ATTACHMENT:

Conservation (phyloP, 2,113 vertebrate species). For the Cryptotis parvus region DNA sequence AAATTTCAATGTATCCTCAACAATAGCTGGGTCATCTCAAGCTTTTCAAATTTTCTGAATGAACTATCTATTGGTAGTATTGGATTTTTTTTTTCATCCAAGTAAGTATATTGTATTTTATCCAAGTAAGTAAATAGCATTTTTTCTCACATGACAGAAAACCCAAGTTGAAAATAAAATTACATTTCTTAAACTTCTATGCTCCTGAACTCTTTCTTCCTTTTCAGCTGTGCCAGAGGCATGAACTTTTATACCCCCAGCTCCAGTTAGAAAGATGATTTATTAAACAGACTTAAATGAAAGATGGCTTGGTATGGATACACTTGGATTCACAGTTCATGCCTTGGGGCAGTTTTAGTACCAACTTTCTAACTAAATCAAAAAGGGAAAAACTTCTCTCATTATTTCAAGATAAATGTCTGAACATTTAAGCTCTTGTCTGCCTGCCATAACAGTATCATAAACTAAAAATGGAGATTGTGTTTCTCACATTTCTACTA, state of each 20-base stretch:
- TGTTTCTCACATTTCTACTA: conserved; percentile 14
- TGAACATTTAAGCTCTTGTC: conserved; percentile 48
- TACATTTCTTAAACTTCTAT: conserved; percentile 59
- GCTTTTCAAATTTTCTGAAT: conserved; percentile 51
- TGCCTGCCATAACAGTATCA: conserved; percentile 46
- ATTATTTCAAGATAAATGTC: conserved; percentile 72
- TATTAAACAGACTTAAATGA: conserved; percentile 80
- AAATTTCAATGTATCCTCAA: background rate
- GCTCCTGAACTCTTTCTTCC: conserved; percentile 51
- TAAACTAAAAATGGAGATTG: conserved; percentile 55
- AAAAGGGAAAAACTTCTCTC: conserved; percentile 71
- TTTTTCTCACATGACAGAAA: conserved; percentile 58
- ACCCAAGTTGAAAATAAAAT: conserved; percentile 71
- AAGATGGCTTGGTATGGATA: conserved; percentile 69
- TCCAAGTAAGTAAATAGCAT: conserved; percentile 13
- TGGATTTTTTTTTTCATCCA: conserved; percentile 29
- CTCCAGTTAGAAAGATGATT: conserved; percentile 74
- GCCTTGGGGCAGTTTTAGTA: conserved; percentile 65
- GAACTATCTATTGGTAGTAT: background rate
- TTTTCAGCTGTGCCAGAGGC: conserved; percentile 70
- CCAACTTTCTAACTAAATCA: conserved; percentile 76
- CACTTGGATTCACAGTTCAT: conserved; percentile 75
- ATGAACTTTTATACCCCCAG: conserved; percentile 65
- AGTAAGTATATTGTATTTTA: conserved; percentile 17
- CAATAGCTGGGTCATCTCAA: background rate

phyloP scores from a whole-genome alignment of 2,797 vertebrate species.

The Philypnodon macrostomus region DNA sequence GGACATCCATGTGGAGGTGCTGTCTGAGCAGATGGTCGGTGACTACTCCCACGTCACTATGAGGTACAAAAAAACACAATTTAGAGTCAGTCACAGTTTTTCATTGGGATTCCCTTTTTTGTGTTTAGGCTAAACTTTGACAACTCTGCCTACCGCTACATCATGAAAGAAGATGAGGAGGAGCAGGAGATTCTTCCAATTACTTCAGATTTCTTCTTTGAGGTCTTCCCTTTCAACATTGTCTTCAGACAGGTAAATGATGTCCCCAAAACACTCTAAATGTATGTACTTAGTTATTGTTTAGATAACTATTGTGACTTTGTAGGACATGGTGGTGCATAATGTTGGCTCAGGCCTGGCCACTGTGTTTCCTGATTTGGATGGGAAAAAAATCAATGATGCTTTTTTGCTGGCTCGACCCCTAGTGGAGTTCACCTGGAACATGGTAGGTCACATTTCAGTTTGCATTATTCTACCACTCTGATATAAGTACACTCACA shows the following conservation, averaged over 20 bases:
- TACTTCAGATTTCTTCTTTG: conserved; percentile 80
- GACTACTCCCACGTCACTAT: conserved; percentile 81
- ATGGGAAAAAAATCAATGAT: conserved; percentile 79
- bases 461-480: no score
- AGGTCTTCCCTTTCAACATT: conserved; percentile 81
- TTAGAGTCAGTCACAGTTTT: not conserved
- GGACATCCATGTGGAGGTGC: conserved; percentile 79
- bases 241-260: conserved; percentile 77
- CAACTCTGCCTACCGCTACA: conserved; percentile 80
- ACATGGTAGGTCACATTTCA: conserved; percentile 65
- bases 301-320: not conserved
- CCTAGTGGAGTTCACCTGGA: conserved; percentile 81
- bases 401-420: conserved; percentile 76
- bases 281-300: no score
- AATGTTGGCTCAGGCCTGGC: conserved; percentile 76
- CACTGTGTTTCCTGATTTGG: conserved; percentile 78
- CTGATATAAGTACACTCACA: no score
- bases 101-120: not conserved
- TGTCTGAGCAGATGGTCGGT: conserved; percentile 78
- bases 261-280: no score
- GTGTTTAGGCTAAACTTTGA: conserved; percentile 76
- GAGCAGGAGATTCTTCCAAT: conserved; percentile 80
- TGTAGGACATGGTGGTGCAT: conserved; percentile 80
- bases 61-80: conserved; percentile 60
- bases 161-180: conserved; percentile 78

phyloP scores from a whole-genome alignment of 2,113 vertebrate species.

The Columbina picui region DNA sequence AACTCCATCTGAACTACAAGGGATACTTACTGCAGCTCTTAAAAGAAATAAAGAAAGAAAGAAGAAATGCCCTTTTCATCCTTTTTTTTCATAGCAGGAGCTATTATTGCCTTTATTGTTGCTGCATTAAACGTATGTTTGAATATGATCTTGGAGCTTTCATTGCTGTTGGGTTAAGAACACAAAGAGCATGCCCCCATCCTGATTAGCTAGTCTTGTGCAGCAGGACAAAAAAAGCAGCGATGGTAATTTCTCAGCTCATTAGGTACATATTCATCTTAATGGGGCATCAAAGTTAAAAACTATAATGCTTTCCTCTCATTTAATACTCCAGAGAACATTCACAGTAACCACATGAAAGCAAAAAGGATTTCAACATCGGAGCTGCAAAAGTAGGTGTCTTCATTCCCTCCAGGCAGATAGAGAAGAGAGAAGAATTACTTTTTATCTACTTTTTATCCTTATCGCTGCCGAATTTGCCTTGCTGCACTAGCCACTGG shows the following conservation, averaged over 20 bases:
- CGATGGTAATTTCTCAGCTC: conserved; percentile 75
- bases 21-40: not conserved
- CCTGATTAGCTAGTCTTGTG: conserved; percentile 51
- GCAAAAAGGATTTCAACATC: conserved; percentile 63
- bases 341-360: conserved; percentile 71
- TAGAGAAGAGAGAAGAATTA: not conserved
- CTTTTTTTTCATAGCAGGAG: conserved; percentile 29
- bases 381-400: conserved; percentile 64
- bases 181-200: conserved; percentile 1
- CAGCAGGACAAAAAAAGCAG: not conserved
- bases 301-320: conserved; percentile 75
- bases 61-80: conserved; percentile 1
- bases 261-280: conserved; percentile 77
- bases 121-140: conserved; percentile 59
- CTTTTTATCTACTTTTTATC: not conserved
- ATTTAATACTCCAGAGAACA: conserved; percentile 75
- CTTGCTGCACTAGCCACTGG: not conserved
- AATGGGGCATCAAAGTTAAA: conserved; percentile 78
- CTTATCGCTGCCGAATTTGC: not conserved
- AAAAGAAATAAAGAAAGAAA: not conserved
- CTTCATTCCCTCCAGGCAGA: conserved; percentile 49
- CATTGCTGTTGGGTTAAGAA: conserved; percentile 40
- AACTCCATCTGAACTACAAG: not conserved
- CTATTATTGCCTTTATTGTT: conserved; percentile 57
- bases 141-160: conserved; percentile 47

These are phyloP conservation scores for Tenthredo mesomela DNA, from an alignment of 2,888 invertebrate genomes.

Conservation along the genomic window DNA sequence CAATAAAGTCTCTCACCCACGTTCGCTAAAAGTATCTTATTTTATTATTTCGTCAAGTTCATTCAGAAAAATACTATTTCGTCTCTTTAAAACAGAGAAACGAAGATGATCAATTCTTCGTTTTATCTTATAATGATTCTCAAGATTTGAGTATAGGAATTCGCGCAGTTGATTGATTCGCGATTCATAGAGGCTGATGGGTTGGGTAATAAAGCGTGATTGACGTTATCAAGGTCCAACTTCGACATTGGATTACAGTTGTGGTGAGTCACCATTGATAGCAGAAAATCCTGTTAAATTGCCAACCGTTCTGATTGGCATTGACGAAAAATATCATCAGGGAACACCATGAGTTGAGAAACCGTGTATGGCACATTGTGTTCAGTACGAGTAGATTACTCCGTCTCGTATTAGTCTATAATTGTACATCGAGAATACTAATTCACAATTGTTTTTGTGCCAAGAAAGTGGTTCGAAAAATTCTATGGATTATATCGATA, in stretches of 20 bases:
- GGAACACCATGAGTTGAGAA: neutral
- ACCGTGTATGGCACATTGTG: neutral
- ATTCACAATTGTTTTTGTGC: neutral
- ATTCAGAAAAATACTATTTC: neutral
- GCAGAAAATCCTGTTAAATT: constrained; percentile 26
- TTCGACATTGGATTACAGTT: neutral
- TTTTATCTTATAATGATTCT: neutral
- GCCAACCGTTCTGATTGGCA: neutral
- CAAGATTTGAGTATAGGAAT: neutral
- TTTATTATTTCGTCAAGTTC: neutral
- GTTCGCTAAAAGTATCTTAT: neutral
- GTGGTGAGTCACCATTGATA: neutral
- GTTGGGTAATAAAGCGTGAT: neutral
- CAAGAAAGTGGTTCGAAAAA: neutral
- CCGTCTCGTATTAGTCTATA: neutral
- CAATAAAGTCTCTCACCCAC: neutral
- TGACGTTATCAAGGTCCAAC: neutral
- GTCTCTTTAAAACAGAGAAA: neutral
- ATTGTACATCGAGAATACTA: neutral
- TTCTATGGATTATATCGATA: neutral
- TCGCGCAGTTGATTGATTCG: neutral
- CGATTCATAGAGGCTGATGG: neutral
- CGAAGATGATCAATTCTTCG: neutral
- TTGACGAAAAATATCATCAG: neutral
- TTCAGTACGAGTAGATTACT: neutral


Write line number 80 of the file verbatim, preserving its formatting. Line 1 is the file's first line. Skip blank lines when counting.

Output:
- bases 141-160: conserved; percentile 47